Is the sun going down on Cirque du Soleil?
Nick Clark is the arts correspondent of The Independent. He joined the newspaper in June 2007, initially reporting on the stock markets. He has covered beats including the City, and technology, media and telecoms and made the switch to arts in December 2011. He has also contributed articles to the sports section.
Friday 18 January 2013
Its new London show received sceptical reviews, and now Cirque du Soleil faces questions about its future - after announcing plans to axe 400 jobs to cover spiralling costs.
As the international circus company approaches its 30th birthday, there are growing questions in its native Montreal about whether the troupe that reinvented big-top entertainment has lost its way.
Despite raking in more than C$1bn (£634m) in revenues from its 19 shows around the world last year, Cirque failed to make a profit. This week it announced a brutal cuts programme, including the departure of 400 of its 5,000 employees.
Its spokeswoman, Renée-Claude Mnard, said the company was reviewing all of its expenses “to ensure that we decrease them significantly”. Cirque’s shows cost up to C$25m to develop, and while some continue to play to packed houses, others failed to wow the crowds.
The company’s finances have been hit by the strength of the Canadian dollar against its US equivalent.Following an unbroken run of hits, Banana Shpeel proved a flop and was cancelled in 2010 after poor reviews and disappointing ticket sales. Viva Elvis closed in Las Vegas last year, while Iris is set to end its Hollywood run this month.
Some commentators attribute the problems to Cirque’s decision in 2008 to triple its output and expand the range of shows, which has left it under huge strain. One columnist called it a “quarter-life crisis”.
The latest Cirque show to reach Britain, Kooza, has earned mixed reviews at London’s Royal Albert Hall. One critic called it a “surprising snoozer”, another called it “bloated by blandness” and a third said it was “impressive but almost entirely soulless”. The Independent on Sunday criticised the “stratospheric” ticket prices and a show “thick-coated in corporate gloss”.
Cirque du Soleil was founded in Canada by a former stilt-walker, Guy Laliberté, in 1984.
GlastonburyWI to make debut appearance at Somerset festival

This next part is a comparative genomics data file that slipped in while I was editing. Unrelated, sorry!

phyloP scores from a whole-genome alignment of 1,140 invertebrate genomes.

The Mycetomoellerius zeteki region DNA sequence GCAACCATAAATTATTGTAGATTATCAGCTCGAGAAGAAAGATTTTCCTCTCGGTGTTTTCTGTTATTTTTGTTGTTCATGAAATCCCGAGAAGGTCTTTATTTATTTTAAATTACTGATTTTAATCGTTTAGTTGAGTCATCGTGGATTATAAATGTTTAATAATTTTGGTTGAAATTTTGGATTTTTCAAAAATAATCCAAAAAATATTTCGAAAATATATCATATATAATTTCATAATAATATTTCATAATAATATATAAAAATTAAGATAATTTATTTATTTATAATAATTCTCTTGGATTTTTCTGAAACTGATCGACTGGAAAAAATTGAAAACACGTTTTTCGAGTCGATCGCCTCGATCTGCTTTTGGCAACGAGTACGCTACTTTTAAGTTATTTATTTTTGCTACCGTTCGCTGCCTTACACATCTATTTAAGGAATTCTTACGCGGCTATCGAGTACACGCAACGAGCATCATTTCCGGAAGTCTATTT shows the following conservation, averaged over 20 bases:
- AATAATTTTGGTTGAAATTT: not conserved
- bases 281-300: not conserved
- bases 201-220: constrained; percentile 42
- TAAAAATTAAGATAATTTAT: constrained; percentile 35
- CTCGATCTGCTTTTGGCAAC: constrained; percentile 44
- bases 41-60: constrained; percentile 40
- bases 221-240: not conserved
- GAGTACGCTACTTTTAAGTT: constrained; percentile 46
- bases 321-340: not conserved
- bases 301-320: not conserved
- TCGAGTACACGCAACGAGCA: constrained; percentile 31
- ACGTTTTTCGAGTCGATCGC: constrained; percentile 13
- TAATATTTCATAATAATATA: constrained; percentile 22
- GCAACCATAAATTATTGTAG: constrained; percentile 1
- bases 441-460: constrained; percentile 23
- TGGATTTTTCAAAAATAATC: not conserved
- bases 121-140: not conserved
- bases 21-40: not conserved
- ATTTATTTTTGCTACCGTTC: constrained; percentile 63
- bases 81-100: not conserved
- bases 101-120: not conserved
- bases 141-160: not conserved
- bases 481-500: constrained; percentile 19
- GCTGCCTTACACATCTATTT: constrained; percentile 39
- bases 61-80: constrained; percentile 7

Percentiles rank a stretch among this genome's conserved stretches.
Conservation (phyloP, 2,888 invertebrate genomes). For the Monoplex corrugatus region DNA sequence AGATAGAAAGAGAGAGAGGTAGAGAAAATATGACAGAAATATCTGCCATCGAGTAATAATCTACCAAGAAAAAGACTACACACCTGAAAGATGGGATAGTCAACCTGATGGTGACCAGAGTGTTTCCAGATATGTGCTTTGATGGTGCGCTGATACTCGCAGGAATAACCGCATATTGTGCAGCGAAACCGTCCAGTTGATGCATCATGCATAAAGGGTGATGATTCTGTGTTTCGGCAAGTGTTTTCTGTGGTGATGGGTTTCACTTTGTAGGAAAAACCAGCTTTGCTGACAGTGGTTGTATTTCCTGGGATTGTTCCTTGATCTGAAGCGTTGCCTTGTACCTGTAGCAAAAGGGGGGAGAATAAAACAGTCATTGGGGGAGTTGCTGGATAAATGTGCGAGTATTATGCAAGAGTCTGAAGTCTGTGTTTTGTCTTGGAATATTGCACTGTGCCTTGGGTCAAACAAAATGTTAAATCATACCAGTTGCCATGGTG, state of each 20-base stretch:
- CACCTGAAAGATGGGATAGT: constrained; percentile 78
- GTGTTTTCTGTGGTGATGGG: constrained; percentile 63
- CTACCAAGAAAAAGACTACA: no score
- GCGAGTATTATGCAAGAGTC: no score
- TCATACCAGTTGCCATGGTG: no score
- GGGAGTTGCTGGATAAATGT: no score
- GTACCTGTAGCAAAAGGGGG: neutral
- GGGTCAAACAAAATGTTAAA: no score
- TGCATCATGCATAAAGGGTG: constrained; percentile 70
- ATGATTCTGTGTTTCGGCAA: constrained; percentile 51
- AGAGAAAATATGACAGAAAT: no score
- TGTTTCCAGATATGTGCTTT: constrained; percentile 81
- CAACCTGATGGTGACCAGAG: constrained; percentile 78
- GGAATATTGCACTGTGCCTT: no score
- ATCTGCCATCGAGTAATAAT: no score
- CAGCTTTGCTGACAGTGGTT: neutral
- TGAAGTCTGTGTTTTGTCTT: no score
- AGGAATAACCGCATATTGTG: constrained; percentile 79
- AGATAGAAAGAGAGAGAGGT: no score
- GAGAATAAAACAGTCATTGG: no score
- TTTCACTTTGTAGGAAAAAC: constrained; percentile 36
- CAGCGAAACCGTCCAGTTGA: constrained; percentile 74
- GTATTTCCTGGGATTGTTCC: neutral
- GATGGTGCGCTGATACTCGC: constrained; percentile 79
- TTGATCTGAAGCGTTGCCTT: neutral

TV reviewIt has taken seven episodes for Game of Thrones season five to hit its stride
FilmPalme d'Or goes to radical and astonishing film that turns conventional thinking about immigrants on its head
Potter's attempt to create an Essex Taj Mahal was a lovely treattv
Arts & Ents blogs
- 1 Cyclist who knocked down three-year-old girl says his life has been 'destroyed'
- 2 A politically correct lefty goes to see Top Gear live – you'll probably believe what happened next
- 3 Isis burns woman alive for refusing to engage in 'extreme' sex act, UN says
- 4 Puerto Rico, island of lost dreams: People are leaving the debt-hit territory in droves as near neighbour Cuba's star rises
- 5 Snoop Dogg on why he doesn't regret displaying misogyny towards women
Stolen Instagram photo sells for $90,000
Art Garfunkel calls Paul Simon a 'monster' with a Napoleon complex
Eurovision 2015 winner: Sweden beats Russia and Italy to take the title from Conchita Wurst
Dheepan, film review: Palme d'Or prize goes to radical and astonishing film that turns conventional thinking about immigrants on its head
Game of Thrones, The Gift, Season 5, Episode 7: Why two of the show’s most iconic characters just met
As a white man, I'm surprised more women aren't tweeting the hashtag #KillAllWhiteMen
Scotland may have to leave the EU even if it votes to stay in, David Cameron confirms
The day that Britain resigned as a global power
Almost a third of school pupils believe 'Muslims are taking over our country', study claims
SNP fury as HS2 finds 'no business case' for taking fast train service to Scotland
Gay marriage 'Bert and Ernie' cake bakery found guilty of discrimination in Northern Ireland